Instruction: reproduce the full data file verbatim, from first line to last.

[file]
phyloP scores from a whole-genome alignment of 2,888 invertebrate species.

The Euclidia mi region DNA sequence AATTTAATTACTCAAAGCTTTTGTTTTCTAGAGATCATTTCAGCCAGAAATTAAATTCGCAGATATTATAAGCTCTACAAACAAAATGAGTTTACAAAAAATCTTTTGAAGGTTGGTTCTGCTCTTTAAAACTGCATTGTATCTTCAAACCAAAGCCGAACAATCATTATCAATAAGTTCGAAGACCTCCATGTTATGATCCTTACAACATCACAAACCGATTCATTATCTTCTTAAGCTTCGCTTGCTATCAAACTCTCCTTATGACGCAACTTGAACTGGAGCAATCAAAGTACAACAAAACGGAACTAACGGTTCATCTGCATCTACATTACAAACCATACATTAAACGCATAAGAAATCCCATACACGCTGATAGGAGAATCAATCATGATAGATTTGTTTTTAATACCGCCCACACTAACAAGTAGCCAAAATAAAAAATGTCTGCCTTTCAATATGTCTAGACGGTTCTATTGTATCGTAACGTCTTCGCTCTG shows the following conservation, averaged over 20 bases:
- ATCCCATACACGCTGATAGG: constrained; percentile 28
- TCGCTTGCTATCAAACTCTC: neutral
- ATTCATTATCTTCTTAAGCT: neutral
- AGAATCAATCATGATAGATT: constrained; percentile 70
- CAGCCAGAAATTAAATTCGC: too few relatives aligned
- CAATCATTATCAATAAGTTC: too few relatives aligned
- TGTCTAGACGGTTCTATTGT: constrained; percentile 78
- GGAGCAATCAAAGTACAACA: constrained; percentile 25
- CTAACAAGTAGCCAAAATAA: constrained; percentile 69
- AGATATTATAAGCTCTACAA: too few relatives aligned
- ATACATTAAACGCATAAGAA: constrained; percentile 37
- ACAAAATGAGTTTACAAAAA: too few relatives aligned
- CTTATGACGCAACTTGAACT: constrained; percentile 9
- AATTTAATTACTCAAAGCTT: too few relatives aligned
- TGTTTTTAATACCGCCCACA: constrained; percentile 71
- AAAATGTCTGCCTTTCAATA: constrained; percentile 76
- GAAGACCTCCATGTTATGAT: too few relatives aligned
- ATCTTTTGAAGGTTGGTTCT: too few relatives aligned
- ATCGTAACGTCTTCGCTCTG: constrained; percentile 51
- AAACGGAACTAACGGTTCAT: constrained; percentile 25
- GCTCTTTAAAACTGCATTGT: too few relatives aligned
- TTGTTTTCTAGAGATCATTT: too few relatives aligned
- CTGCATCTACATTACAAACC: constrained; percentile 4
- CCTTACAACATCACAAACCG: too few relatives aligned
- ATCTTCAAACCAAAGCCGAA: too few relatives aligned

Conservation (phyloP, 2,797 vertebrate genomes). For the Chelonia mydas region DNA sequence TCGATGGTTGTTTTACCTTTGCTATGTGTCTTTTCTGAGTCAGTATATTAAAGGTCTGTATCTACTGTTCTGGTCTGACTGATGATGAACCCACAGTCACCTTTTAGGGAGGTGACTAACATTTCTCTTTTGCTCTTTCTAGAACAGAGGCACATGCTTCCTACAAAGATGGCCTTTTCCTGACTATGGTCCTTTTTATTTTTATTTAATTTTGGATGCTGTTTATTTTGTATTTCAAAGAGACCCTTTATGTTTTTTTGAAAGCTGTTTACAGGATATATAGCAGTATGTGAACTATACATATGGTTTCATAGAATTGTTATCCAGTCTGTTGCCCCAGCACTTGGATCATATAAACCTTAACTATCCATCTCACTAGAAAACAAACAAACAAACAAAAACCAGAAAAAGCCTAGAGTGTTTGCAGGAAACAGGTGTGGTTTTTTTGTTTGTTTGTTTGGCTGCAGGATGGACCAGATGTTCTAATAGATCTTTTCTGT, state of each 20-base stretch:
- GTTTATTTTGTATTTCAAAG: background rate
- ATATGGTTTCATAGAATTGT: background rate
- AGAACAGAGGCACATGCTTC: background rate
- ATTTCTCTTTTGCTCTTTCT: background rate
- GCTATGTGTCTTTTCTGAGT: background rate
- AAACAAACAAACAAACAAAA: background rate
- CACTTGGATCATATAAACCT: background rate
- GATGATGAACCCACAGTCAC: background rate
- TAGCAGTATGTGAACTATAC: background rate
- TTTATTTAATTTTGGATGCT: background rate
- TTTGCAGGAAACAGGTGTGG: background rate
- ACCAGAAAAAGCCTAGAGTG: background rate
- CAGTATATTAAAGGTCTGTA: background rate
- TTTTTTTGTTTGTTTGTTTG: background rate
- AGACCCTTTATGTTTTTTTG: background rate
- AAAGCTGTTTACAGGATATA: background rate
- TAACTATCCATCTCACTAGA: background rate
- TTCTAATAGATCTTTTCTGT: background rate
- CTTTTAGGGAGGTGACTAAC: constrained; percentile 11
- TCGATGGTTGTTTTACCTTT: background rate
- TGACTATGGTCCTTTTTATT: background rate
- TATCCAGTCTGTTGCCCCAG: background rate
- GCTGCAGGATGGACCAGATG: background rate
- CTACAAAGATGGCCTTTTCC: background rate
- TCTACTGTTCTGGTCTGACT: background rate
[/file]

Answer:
phyloP scores from a whole-genome alignment of 2,888 invertebrate species.

The Euclidia mi region DNA sequence AATTTAATTACTCAAAGCTTTTGTTTTCTAGAGATCATTTCAGCCAGAAATTAAATTCGCAGATATTATAAGCTCTACAAACAAAATGAGTTTACAAAAAATCTTTTGAAGGTTGGTTCTGCTCTTTAAAACTGCATTGTATCTTCAAACCAAAGCCGAACAATCATTATCAATAAGTTCGAAGACCTCCATGTTATGATCCTTACAACATCACAAACCGATTCATTATCTTCTTAAGCTTCGCTTGCTATCAAACTCTCCTTATGACGCAACTTGAACTGGAGCAATCAAAGTACAACAAAACGGAACTAACGGTTCATCTGCATCTACATTACAAACCATACATTAAACGCATAAGAAATCCCATACACGCTGATAGGAGAATCAATCATGATAGATTTGTTTTTAATACCGCCCACACTAACAAGTAGCCAAAATAAAAAATGTCTGCCTTTCAATATGTCTAGACGGTTCTATTGTATCGTAACGTCTTCGCTCTG shows the following conservation, averaged over 20 bases:
- ATCCCATACACGCTGATAGG: constrained; percentile 28
- TCGCTTGCTATCAAACTCTC: neutral
- ATTCATTATCTTCTTAAGCT: neutral
- AGAATCAATCATGATAGATT: constrained; percentile 70
- CAGCCAGAAATTAAATTCGC: too few relatives aligned
- CAATCATTATCAATAAGTTC: too few relatives aligned
- TGTCTAGACGGTTCTATTGT: constrained; percentile 78
- GGAGCAATCAAAGTACAACA: constrained; percentile 25
- CTAACAAGTAGCCAAAATAA: constrained; percentile 69
- AGATATTATAAGCTCTACAA: too few relatives aligned
- ATACATTAAACGCATAAGAA: constrained; percentile 37
- ACAAAATGAGTTTACAAAAA: too few relatives aligned
- CTTATGACGCAACTTGAACT: constrained; percentile 9
- AATTTAATTACTCAAAGCTT: too few relatives aligned
- TGTTTTTAATACCGCCCACA: constrained; percentile 71
- AAAATGTCTGCCTTTCAATA: constrained; percentile 76
- GAAGACCTCCATGTTATGAT: too few relatives aligned
- ATCTTTTGAAGGTTGGTTCT: too few relatives aligned
- ATCGTAACGTCTTCGCTCTG: constrained; percentile 51
- AAACGGAACTAACGGTTCAT: constrained; percentile 25
- GCTCTTTAAAACTGCATTGT: too few relatives aligned
- TTGTTTTCTAGAGATCATTT: too few relatives aligned
- CTGCATCTACATTACAAACC: constrained; percentile 4
- CCTTACAACATCACAAACCG: too few relatives aligned
- ATCTTCAAACCAAAGCCGAA: too few relatives aligned

Conservation (phyloP, 2,797 vertebrate genomes). For the Chelonia mydas region DNA sequence TCGATGGTTGTTTTACCTTTGCTATGTGTCTTTTCTGAGTCAGTATATTAAAGGTCTGTATCTACTGTTCTGGTCTGACTGATGATGAACCCACAGTCACCTTTTAGGGAGGTGACTAACATTTCTCTTTTGCTCTTTCTAGAACAGAGGCACATGCTTCCTACAAAGATGGCCTTTTCCTGACTATGGTCCTTTTTATTTTTATTTAATTTTGGATGCTGTTTATTTTGTATTTCAAAGAGACCCTTTATGTTTTTTTGAAAGCTGTTTACAGGATATATAGCAGTATGTGAACTATACATATGGTTTCATAGAATTGTTATCCAGTCTGTTGCCCCAGCACTTGGATCATATAAACCTTAACTATCCATCTCACTAGAAAACAAACAAACAAACAAAAACCAGAAAAAGCCTAGAGTGTTTGCAGGAAACAGGTGTGGTTTTTTTGTTTGTTTGTTTGGCTGCAGGATGGACCAGATGTTCTAATAGATCTTTTCTGT, state of each 20-base stretch:
- GTTTATTTTGTATTTCAAAG: background rate
- ATATGGTTTCATAGAATTGT: background rate
- AGAACAGAGGCACATGCTTC: background rate
- ATTTCTCTTTTGCTCTTTCT: background rate
- GCTATGTGTCTTTTCTGAGT: background rate
- AAACAAACAAACAAACAAAA: background rate
- CACTTGGATCATATAAACCT: background rate
- GATGATGAACCCACAGTCAC: background rate
- TAGCAGTATGTGAACTATAC: background rate
- TTTATTTAATTTTGGATGCT: background rate
- TTTGCAGGAAACAGGTGTGG: background rate
- ACCAGAAAAAGCCTAGAGTG: background rate
- CAGTATATTAAAGGTCTGTA: background rate
- TTTTTTTGTTTGTTTGTTTG: background rate
- AGACCCTTTATGTTTTTTTG: background rate
- AAAGCTGTTTACAGGATATA: background rate
- TAACTATCCATCTCACTAGA: background rate
- TTCTAATAGATCTTTTCTGT: background rate
- CTTTTAGGGAGGTGACTAAC: constrained; percentile 11
- TCGATGGTTGTTTTACCTTT: background rate
- TGACTATGGTCCTTTTTATT: background rate
- TATCCAGTCTGTTGCCCCAG: background rate
- GCTGCAGGATGGACCAGATG: background rate
- CTACAAAGATGGCCTTTTCC: background rate
- TCTACTGTTCTGGTCTGACT: background rate